Wednesday, 11 November 2020
Using electrical stimulation in the throats of patients recovering from conditions such as strokes or head injuries will help to relieve swallowing problems, leading to a quicker recovery time, according to a new study.
People with neurological conditions, such as stroke and head injury, often have problems with swallowing food and drinking safely, which is called “neurogenic dysphagia”.
Unfortunately there are few effective treatments and many people subsequently develop pneumonia, which leads to extended stays in hospital and many even die.
In response to this, a group of experts carried out PHADER - the largest-ever study testing whether electrical stimulation of the back of the throat (pharynx), using a treatment catheter, would improve swallowing in people with a recent stroke or head injury, or who had been in an intensive care unit and needed ventilation.
The study was a collaborative project between experts at the Universities of Nottingham and Manchester and the University of Münster in Germany, and was funded by Phagenesis - a company dedicated to the treatment of dysphagia.
The observational study recruited 255 patients from 14 different centres in Austria, Germany and the UK, with five different neurological conditions. Electrical stimulation was administered once daily for three days, and the outcome was then measured on the severity of the dysphagia at three months.
The findings of the research, published today in EClinicalMedicine, showed that most people’s swallowing problems improved, and so allowing feeding tubes to be removed and for patients to be discharged from hospital.
The treatment catheters were easy to insert into the back of the throat and no serious complications attributable to the treatment occurred.
PHADER is the largest-ever study of electrical stimulation, and our findings show that most people’s swallowing problems improved after receiving the treatment, which is a potential game changer for patients with severe swallowing problems who previously were at risk of complications including pneumonia. It will also mean quicker discharge from hospital for these patients.”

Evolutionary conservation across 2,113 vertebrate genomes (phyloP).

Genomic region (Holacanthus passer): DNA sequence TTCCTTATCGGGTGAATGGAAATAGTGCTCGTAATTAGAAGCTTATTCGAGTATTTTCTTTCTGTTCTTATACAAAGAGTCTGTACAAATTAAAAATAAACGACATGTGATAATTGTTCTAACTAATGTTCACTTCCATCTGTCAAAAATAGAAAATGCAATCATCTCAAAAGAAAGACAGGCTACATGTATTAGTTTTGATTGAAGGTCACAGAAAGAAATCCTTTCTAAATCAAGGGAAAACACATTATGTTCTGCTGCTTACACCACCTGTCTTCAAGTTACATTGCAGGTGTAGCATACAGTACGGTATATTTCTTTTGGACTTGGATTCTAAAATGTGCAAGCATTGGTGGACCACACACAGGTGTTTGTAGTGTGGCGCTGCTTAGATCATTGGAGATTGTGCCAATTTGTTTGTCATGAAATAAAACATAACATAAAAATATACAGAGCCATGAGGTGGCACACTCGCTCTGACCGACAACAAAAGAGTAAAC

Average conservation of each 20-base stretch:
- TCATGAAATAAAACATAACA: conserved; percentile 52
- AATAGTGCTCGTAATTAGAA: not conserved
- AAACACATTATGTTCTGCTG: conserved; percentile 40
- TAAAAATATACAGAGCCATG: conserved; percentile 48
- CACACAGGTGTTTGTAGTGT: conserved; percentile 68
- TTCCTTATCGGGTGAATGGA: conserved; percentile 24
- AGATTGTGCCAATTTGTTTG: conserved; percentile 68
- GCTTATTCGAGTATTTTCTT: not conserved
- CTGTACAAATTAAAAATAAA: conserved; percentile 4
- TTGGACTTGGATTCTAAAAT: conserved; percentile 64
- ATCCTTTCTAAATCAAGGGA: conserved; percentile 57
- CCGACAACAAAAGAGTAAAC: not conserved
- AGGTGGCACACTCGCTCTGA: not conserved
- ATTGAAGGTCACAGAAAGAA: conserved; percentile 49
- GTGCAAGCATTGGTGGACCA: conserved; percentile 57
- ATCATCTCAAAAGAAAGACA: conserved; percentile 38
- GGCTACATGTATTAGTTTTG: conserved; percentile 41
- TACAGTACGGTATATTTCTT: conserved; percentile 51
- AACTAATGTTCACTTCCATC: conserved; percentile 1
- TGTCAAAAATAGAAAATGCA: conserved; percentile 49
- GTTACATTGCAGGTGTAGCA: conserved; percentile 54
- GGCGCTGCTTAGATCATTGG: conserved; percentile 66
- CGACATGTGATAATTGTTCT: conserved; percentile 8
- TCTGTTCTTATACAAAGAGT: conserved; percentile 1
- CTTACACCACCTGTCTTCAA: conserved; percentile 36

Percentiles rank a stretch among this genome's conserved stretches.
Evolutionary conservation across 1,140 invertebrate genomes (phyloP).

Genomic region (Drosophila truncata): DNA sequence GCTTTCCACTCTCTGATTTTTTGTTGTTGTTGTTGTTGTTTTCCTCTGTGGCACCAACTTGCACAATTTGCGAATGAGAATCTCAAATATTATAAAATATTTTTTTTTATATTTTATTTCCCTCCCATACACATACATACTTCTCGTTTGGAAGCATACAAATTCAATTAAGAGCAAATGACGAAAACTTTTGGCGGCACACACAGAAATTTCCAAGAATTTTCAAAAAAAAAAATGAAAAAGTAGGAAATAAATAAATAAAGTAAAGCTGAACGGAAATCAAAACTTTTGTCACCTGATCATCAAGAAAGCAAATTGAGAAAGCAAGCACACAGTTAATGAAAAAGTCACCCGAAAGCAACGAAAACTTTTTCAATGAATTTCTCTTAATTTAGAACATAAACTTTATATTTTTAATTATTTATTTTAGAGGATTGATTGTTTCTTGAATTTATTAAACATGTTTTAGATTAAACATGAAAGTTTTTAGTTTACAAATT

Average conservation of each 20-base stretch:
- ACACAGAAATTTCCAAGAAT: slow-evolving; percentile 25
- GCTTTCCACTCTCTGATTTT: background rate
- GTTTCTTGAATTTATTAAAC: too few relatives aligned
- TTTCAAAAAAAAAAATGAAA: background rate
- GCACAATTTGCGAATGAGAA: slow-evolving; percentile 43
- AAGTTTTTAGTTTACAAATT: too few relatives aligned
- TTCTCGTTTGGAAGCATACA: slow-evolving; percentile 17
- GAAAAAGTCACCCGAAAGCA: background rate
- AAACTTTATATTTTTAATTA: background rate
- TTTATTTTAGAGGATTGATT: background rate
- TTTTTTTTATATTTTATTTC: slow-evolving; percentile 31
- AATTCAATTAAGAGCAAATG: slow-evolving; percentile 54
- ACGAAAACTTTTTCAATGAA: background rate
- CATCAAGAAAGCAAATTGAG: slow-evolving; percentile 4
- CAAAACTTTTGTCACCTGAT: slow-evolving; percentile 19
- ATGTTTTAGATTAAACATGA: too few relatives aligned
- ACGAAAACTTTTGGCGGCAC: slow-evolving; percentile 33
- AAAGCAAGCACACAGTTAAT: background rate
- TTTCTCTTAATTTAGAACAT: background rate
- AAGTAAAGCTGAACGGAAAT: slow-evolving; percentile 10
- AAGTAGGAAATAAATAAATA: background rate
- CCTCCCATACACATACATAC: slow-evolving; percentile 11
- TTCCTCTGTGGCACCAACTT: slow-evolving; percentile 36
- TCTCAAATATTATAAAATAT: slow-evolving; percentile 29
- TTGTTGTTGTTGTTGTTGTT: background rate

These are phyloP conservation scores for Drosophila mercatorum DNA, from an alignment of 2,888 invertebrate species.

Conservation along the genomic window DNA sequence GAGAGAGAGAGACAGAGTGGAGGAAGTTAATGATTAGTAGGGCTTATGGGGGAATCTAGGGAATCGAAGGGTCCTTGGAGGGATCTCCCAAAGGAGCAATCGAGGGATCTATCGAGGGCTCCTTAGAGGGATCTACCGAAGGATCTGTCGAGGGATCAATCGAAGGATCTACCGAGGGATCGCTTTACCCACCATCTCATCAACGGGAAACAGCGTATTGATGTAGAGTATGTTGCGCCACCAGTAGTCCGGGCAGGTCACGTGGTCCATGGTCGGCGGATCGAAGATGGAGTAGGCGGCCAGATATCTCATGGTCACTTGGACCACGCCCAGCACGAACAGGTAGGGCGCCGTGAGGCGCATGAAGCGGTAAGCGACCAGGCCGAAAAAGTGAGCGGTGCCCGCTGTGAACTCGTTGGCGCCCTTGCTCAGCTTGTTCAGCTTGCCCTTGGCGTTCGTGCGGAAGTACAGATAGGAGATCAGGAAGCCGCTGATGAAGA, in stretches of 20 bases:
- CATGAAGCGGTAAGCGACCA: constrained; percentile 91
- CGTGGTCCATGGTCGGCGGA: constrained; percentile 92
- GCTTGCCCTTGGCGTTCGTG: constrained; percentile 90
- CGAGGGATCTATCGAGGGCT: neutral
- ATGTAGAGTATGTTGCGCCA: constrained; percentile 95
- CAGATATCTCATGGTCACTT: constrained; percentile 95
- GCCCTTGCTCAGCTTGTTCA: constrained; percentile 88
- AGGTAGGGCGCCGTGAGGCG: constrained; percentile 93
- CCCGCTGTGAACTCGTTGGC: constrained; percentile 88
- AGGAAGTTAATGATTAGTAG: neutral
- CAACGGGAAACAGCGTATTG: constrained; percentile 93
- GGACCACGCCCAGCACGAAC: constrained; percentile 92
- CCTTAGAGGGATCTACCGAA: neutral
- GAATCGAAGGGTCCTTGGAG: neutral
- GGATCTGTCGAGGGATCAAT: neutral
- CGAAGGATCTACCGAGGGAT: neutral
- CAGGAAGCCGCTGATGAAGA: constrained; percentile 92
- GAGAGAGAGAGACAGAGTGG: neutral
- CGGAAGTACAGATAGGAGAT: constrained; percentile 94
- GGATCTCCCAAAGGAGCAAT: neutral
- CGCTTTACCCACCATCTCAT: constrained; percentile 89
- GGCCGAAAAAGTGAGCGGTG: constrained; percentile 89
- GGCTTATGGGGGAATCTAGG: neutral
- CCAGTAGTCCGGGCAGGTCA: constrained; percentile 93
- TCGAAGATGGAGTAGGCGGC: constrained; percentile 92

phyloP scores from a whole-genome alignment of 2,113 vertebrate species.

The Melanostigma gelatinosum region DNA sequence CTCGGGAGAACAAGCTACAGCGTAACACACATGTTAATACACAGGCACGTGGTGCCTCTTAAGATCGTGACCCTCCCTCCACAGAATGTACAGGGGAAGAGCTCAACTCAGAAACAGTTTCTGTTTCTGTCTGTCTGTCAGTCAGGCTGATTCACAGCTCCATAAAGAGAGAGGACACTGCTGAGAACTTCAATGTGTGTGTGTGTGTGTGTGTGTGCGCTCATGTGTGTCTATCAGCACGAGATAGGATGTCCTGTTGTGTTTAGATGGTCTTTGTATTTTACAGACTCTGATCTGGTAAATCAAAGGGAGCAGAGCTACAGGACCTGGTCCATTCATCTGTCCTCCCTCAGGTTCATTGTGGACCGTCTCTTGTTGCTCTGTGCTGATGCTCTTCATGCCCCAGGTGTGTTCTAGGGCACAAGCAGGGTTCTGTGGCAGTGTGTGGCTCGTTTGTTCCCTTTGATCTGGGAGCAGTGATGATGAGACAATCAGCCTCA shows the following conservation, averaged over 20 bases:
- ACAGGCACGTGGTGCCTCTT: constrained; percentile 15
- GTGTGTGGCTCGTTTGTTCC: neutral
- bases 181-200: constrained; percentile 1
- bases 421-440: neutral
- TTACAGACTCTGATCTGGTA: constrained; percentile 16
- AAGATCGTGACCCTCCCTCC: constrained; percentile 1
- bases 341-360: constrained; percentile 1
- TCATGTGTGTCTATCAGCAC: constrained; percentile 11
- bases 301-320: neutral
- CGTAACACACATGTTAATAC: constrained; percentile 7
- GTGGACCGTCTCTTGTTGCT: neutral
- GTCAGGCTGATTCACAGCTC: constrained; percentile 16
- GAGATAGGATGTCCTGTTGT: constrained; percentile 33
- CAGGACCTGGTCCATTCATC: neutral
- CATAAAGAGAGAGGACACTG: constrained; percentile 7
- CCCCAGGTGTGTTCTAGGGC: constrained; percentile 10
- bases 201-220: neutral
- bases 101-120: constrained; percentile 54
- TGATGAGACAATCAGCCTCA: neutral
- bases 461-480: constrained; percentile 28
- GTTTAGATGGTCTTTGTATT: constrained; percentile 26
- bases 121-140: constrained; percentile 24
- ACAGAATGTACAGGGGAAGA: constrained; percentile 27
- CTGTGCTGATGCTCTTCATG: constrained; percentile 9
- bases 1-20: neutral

Professor Shaheen Hamdy from The University of Manchester and co-lead Investigator said: “This study shows conclusively that electrical stimulation of the throats of these patients can help improve their ability to swallow safely and that is tremendously exciting. We clearly show the device is easy to use, safe and most critically, impacts on swallowing recovery in a range of disorders, which could make a major difference to patients’ quality of life. We feel this constitutes a new avenue for treatment in this sometimes life-threatening condition and are looking forward to seeing this technology go from strength to strength”.
Professor Rainer Dziewas from the University of Münster and co-lead Investigator said: “These results are fascinating since most patients were treated in a chronic state of the illness, where it is usually extremely difficult to achieve any treatment success. PHADER clearly suggests that electrical stimulation may help even in this notoriously difficult situation. However, it is important to mention that patients with dysphagia should be treated as early as possible for best outcomes.”
Reinhard Krickl, CEO Phagenesis, said: “PHADER not only confirms the very encouraging outcomes of previous studies in stroke patients, but also demonstrates that patients suffering from dysphagia after brain injury, or who had been in an intensive care unit and needed long periods of ventilation, will benefit from electrical stimulation using our treatment system, Phagenyx®. We have even just recently learned that our treatment can improve swallowing in critically-ill COVID-19 patients after weeks of mechanical ventilation. In times of crisis like in the current global pandemic, this could be incredibly important in helping patients with life-threatening dysphagia recover faster allowing medical teams to make ICU resources available for other patients much faster.”
The full study can be read here.
Notes to editors:
The University of Nottingham
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